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10 Writing Tips by Kristen Bailey

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Kristen Bailey

Kristen Bailey

Mother-of-four, gin-drinker, binge-watcher, receipt hoarder, enthusiastic but terrible cook. Kristen also writes. She has had short fiction published in several publications including Mslexia & Riptide. Her first two novels, Souper Mum and Second Helpings were published in 2016. In 2019, she was long listed in the Comedy Women in Print Prize and has since joined the Bookouture family. She writes women’s fiction and she hopes her novels have fresh and funny things to say about modern life, love and family.

  1. I once attended a writers’ group where a man sat there for fifteen minutes and spoke about writing and the book he wanted to publish. He then gave us all ‘advice’ and critiques over what we were working on. Turns out he hadn’t even written a word of his own book. If you want to write, write. It’s how you learn, grow and develop your sense of style. Your first writing will probably be awful but keep it so ten years later you can look back on it and have a giggle but also see how far you’ve come.

  2. Competitions have always been a wonderful gateway for me into writing. They get your work noticed and in three instances for me have led to bigger and better things. In the past, I’ve entered short story competitions and also submitted to magazines and journals. In a business where there are not a lot of rewards for your graft, this can give you small wins that motivate you to keep going.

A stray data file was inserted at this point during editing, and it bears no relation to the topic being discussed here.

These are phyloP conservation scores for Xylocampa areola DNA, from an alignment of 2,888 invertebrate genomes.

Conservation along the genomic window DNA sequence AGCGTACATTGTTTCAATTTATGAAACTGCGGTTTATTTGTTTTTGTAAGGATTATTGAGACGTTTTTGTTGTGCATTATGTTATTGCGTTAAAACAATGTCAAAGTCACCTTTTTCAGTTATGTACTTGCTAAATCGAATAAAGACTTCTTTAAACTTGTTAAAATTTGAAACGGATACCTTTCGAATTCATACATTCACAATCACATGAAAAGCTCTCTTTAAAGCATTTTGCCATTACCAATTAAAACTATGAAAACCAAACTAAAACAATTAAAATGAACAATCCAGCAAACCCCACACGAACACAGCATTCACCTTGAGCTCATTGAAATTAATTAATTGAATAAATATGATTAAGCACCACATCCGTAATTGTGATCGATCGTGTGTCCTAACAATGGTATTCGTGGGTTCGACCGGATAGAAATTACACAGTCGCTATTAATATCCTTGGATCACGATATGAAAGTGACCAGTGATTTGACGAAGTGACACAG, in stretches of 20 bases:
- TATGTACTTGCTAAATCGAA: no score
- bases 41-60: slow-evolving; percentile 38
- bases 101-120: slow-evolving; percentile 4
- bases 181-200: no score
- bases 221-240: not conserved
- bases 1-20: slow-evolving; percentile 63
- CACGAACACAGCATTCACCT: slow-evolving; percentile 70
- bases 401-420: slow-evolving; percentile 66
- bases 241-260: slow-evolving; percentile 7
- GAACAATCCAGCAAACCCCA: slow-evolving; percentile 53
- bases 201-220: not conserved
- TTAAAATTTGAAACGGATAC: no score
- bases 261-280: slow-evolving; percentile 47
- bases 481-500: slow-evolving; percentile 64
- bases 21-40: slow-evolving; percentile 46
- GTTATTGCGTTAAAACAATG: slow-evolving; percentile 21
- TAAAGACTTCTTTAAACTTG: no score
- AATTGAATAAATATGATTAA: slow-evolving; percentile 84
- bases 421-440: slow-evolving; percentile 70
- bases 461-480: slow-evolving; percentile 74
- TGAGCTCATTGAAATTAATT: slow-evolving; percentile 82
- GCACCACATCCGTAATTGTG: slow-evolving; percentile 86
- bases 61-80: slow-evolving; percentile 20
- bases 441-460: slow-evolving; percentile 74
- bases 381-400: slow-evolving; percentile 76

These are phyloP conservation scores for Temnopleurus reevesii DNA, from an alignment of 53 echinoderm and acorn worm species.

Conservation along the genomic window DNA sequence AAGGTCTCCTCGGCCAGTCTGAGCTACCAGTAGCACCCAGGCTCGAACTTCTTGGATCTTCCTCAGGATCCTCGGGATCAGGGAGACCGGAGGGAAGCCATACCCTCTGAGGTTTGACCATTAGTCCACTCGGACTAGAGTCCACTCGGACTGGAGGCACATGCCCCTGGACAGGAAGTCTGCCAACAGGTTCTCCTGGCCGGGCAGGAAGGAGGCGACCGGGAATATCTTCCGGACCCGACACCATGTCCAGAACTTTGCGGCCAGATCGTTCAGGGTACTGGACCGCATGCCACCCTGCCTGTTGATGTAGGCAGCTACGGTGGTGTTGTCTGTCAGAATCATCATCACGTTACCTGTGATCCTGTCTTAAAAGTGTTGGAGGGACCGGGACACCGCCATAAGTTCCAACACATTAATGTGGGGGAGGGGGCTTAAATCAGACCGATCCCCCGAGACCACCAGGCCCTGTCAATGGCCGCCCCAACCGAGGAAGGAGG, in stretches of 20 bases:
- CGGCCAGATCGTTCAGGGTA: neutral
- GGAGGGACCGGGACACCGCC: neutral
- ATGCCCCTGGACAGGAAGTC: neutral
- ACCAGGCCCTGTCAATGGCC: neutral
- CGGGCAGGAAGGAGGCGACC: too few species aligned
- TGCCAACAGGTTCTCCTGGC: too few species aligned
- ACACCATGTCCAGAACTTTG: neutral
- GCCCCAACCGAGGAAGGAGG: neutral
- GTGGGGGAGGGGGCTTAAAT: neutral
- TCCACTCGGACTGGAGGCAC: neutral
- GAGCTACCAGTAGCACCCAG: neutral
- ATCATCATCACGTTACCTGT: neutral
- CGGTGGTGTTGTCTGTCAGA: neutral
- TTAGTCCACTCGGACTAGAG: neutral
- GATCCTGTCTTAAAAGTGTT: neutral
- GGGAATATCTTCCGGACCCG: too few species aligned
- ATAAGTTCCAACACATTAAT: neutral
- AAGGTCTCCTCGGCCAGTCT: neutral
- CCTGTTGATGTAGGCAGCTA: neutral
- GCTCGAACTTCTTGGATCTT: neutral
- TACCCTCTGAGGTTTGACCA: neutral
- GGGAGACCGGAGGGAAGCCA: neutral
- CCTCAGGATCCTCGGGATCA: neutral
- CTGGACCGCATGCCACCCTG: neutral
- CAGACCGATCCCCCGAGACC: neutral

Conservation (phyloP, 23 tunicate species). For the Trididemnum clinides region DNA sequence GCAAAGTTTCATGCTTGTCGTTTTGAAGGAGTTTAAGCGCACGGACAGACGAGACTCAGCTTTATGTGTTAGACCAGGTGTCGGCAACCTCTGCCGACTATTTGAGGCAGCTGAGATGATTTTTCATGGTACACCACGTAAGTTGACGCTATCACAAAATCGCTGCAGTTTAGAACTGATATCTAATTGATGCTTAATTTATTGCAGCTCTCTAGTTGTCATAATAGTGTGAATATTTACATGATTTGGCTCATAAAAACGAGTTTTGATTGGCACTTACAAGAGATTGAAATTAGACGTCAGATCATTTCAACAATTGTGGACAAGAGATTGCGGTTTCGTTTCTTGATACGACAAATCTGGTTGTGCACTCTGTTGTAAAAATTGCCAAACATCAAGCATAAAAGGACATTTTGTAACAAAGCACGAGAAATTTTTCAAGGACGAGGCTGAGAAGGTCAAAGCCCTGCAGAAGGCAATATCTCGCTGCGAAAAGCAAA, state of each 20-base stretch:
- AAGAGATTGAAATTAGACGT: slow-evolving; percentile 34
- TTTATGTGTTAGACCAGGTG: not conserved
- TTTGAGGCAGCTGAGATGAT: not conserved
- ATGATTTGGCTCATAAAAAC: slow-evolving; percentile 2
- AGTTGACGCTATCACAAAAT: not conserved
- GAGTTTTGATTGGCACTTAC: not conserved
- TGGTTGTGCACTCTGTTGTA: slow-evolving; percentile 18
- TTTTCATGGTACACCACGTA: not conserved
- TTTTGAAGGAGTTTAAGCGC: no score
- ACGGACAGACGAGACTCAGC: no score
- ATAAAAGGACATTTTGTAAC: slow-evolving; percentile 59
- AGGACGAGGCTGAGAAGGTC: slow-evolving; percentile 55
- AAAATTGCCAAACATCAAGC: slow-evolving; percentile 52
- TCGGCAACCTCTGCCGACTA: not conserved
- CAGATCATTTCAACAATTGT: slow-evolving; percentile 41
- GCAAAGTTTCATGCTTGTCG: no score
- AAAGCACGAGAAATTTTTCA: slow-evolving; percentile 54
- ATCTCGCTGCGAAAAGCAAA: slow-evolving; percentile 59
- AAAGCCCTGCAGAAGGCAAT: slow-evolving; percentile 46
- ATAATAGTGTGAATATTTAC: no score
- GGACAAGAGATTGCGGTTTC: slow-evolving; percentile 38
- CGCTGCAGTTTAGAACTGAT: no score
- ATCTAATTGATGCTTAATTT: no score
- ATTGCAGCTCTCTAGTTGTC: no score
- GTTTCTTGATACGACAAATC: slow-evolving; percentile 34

3. I don’t have an agent. Most writers are given the traditional advice to go out on submission to agents first. I have nothing against agents but my route to where I am means I did everything off my own enquiries, and I now deal directly with my digital publisher and no one else. There are pros and cons to both – do research those first but an agent is not essential to being a published author. I’m sorry, agents.

  4. Don’t be discouraged by Instagram/Twitter writers who have perfect desks, planning boards and writing software. All you need is a computer and Word to start. My desk has not a pastel pen pot or potted plant in sight. My only advice is to write warm and caffeinated. I write in a dressing gown and big socks and comfortable underwear. No one wants to write with a wedgie.

  5. Traditional writing advice will tell you to read, read, read. Do that but also watch. Some of the best writing these days can be seen on television/film and I think it’s also a brilliant way to learn how to write authentic dialogue. Comedy in particular for me as they’re brilliant ways of looking at helping you create characters as opposed to caricatures. The best stuff I’ve watched in recent years? Motherland, After Life, Modern Family, What We Do In The Shadows, Catastrophe, New Girl.

  6. Have someone you love and trust to look at your reviews before you. For me, this is my husband. If the 1* star ones are particularly cutting then he might hide them from me. It’s easy for me to say, ‘don’t listen to the bad reviews, it’s just one person’s opinion’ but when you’ve invested so much time and love in something, it’s not pleasant for it to be torn apart by someone you don’t know, and in an industry with so much self-doubt and set-backs, protect yourself.

  7. Use notebooks. Don’t write random ideas down on Post Its and important letters from school because they get lost or put in the bin or taken back into school. This then starts fights or you having to email a teacher asking how I resolved a plot hole in chapter five.